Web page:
Can They Do It? Yes They Can!

Girl CookingSince I teach cooking classes for children, people ask me all the time about what their kids can really do in the kitchen. They find it hard to believe that their toddler can actually help, without causing chaos. When I do workshops for mother’s groups or schools on Family Mealtimes or Cooking with Kids, I often include the chart below in my hand-outs. It highlights some of the age-appropriate cooking skills that children can do. Of course, you know your child best, and need to use your discretion about how this list applies to your child.

2-3 year olds can:


4-6 year olds can:

7-12 year olds can:

o Rinse vegetables or fruits

o Tear large pieces of lettuce

o Stir

o Pour with assistance

o Select which ingredients they want to taste or use

o Recognize changes to ingredients during the cooking process

o Sort ingredients

o Help identify ingredients in the grocery store

o Group utensils when setting the table.

o Pour

o Mix

o Count and do simple measurements

o Cut with a plastic or butter knife

o Crack eggs

o Start to follow recipe cards and symbols

o Create their own recipes, and draw them on cards

o Identify images or diagrams of ingredients on your grocery list

o Set the table.

o Do tasks listed previously

o Write your shopping list and read it to you at the store.

o Help select which recipes the family will share at mealtime.

o Read and follow recipes

o Work with a heat source (supervised)

o Cut with a sharper knife (with instruction)

o Create their own recipes and write the steps

o Help to wash dishes

o Do tasks listed previously

For another great list, based on developmental skills, take a look at my friend Kathleen’s website, Dinner Together.

When you prepare meals for your family, don’t forget to Call The Kids into the kitchen to help. The kids will enjoy the quality time they spend with you, and you will get a personal assistant!

This winter, try this delicious soup recipe. There is a Call The Kids section towards the bottom of the recipe to guide you on what your kids can do to help.

Pasta e Fagioli (Italian Pasta and Bean Soup)
2 Tbs (2 turns around the pan) extra-virgin olive oil
2 (4 to 6-inch) sprigs rosemary, left intact
1 (4 to 6-inch) sprig thyme with several sprigs on it, left intact
1 large fresh bay leaf or 2 dried bay leaves
1 medium onion, finely chopped
1 small carrot, finely chopped
1 rib celery, finely chopped
4 large cloves garlic, chopped
Coarse salt and pepper
2 (15 ounce) cans cannellini beans
1 cup canned tomato sauce or canned crushed tomatoes
2 cups water
1 quart chicken or vegetable stock
1 1/2 cups ditalini (or any small pasta) pasta
Grated Parmesan or Romano, for the table
Crusty bread, for mopping

  1. Heat a deep pot over medium high heat and add oil.
  2. Add herb stems, bay leaf, chopped vegetables, and garlic.
  3. Season vegetables with salt and pepper.
  4. Add beans, tomato sauce, water, and stock to pot and raise heat to high.
  5. Bring soup to a rapid boil and add pasta.
  6. Reduce heat to medium and cook soup, stirring occasionally, 6 to 8 minutes or until pasta is cooked al dente.
  7. Rosemary and thyme leaves will separate from stems as soup cooks. Remove herb stems and bay leaf from soup and place pot on table on a trivet.
  8. Let soup rest and begin to cool for a few minutes. Ladle soup into bowls and top with lots of grated cheese. Pass crusty bread for bowl mopping.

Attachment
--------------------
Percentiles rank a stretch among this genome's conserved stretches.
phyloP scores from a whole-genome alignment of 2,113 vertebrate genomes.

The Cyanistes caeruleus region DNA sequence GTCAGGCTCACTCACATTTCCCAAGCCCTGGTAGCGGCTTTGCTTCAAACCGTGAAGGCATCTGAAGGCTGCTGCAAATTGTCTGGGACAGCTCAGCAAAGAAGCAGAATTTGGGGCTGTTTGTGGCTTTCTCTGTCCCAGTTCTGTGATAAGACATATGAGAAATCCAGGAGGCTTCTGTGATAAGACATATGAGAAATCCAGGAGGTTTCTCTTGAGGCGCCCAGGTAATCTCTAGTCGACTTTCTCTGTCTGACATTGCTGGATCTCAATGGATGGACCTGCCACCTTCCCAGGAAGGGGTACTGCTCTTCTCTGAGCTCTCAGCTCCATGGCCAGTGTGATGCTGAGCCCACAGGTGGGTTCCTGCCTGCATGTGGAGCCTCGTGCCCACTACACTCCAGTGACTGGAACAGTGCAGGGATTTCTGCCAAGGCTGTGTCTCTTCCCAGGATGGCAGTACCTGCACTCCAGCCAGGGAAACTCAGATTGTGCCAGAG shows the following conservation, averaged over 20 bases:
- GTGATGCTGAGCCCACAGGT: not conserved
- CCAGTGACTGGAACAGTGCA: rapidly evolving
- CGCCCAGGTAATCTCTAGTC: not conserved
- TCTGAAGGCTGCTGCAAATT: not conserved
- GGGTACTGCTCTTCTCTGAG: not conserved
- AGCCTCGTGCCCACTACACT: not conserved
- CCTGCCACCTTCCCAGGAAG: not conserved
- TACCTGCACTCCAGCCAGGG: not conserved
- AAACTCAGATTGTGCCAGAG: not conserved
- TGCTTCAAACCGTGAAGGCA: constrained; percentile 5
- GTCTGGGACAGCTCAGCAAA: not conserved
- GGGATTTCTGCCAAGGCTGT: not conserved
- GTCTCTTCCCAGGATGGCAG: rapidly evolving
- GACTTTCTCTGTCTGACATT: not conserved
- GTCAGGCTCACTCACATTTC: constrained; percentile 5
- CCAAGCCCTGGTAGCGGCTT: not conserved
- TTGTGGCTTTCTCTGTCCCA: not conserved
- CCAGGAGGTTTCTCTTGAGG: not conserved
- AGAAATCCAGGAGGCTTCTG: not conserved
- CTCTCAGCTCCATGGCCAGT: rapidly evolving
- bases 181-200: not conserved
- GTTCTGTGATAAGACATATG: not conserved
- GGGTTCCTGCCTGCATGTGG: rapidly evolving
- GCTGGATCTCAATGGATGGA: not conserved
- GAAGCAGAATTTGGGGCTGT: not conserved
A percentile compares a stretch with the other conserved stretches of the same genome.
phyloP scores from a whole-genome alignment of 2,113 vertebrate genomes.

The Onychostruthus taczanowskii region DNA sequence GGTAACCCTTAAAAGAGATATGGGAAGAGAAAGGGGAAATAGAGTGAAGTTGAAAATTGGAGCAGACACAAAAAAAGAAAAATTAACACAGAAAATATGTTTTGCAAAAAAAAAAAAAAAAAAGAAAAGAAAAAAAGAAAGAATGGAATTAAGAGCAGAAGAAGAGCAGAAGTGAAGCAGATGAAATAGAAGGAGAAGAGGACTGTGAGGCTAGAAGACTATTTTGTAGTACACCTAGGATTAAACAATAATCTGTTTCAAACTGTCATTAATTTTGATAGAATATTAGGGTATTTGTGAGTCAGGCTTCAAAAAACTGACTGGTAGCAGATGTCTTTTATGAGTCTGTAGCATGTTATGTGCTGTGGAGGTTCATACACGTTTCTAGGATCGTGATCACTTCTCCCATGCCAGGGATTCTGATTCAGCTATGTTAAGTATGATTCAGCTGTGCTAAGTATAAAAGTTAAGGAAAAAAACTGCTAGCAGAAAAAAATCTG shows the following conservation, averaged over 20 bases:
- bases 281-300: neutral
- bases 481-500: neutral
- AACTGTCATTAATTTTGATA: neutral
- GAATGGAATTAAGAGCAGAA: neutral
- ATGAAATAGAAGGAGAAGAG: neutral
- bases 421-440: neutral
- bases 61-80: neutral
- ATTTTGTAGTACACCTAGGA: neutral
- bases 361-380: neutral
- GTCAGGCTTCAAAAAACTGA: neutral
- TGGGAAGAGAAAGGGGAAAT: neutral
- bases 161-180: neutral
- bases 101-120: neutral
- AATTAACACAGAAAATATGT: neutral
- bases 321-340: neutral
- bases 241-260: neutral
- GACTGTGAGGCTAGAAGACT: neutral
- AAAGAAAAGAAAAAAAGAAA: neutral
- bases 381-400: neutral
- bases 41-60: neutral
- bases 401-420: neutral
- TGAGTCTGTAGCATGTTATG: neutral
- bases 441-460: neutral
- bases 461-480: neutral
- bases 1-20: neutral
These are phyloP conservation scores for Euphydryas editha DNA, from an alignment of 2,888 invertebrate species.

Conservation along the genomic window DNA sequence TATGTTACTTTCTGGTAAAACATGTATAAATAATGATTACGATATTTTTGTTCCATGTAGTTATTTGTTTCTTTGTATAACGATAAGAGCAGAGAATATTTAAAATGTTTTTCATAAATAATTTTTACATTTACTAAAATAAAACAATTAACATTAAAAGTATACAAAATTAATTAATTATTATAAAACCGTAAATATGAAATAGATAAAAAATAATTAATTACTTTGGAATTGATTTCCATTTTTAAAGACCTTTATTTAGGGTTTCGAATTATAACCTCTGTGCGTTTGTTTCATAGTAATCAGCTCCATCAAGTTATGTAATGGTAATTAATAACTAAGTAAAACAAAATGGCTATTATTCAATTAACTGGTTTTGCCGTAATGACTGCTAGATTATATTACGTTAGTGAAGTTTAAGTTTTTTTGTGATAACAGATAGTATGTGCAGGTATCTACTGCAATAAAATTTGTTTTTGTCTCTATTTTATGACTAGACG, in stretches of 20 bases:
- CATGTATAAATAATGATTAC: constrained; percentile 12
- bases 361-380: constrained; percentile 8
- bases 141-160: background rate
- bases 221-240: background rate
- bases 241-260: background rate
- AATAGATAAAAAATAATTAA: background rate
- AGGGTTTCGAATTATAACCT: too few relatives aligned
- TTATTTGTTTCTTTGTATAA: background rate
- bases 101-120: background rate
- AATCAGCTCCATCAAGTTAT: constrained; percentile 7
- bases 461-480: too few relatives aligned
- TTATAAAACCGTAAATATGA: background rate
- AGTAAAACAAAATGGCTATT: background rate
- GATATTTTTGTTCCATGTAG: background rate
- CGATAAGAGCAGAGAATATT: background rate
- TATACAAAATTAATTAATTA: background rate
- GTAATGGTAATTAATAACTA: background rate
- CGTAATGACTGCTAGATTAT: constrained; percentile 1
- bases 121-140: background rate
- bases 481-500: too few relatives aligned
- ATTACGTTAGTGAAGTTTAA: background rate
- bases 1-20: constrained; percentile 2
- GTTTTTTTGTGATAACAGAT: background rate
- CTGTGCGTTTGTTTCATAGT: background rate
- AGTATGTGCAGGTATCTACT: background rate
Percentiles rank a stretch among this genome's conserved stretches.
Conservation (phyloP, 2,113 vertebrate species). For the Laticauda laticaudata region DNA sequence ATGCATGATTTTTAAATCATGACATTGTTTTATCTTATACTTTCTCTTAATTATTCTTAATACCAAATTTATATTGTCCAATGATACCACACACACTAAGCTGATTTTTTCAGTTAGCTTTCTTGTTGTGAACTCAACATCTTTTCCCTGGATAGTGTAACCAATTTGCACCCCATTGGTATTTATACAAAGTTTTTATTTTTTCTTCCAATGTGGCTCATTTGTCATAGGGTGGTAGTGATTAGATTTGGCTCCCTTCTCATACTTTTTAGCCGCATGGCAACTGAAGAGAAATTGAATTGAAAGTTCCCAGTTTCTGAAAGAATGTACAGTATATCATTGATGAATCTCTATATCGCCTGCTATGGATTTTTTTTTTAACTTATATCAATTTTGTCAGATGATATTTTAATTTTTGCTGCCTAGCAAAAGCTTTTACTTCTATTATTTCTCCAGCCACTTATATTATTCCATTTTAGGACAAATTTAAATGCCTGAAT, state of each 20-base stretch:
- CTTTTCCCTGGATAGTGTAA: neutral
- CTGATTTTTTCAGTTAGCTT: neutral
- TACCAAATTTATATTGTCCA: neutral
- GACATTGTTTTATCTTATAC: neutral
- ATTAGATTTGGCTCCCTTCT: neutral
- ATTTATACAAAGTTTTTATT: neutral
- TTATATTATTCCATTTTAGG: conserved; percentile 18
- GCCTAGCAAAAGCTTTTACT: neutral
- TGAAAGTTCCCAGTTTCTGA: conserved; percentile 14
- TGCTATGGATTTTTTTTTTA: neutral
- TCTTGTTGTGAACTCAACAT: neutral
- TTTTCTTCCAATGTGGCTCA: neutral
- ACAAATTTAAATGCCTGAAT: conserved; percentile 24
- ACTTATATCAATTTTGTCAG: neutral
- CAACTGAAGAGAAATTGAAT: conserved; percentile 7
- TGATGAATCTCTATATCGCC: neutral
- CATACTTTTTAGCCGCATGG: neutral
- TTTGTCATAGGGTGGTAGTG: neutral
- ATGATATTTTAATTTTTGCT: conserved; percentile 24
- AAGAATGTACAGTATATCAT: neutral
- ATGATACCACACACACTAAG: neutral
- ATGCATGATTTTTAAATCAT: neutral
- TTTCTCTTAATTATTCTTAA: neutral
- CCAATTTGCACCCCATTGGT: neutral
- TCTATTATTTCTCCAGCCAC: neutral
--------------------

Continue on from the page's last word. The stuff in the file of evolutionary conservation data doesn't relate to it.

CALL THE KIDS

  • If you have one, kids can use a food chopper to chop the carrot, celery and garlic
  • Pour in canned tomatoes
  • Measure and add water and broth
  • Drain and rinse canned beans
  • Measure dry pasta
  • Grate cheese with a rotary cheese grater (to protect little knuckles!)

Servings: 6

Nutrition (per serving): 248.1 calories; 27% calories from fat; 7.7g total fat; 1.6mg cholesterol; 1400.9mg sodium; 796.5mg potassium; 38.9g carbohydrates; 5.7g fiber; 5.4g sugar; 33.1g net carbs; 7.6g protein.

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10 Responses to Can They Do It? Yes They Can!

  1. kitchenmage says:

    Ooooh! A table with lists. Bestill my geeky little heart. I especially like that you have included ‘create their own recipes…’ because that’s really important to small people.

  2. Thanks Kitchenmage!! I’ll be sharing this tomorrow night when I speak to a Moms of Multiple’s club.

  3. what a great list! thanks for posting this. :)

    when can you send them to the store and have them make dinner for you as well? ;) i guess after they are old enough to drive, huh? hehe.

  4. Pingback: Seeryously Gude Cooking | Join Shannon Seery Gude on her social media cooking journey

  5. Pingback: Babies Online Blog » Blog Archive » Cooking with Kids

  6. Thanks for reading this everyone! Our friends at Bostonmamas and Citymommy liked it so much that we submitted versions to them, too!

  7. I have children from 3 to 10 years old and like you said, I don’t really believe they can help me in the kitchen, but the table you have here helps me to realize that hey! my little guys can have fun with me in the kitchen too.

  8. christie says:

    Love this. My kids (twins, now nearly 7yo) have been cooking with me since they were two. It takes patience, yes, and you have to start prepared and be ready to clean up afterwards — particularly if you are working with more than one child at a time — but it is SO worth it and SO rewarding (for me and for them). I see that this isn’t a new post, but I’m glad it’s out there. :)

  9. Kathleen says:

    Great list Michelle. Thanks for linking to mine as well. The two lists really complement each other so nicely! :)

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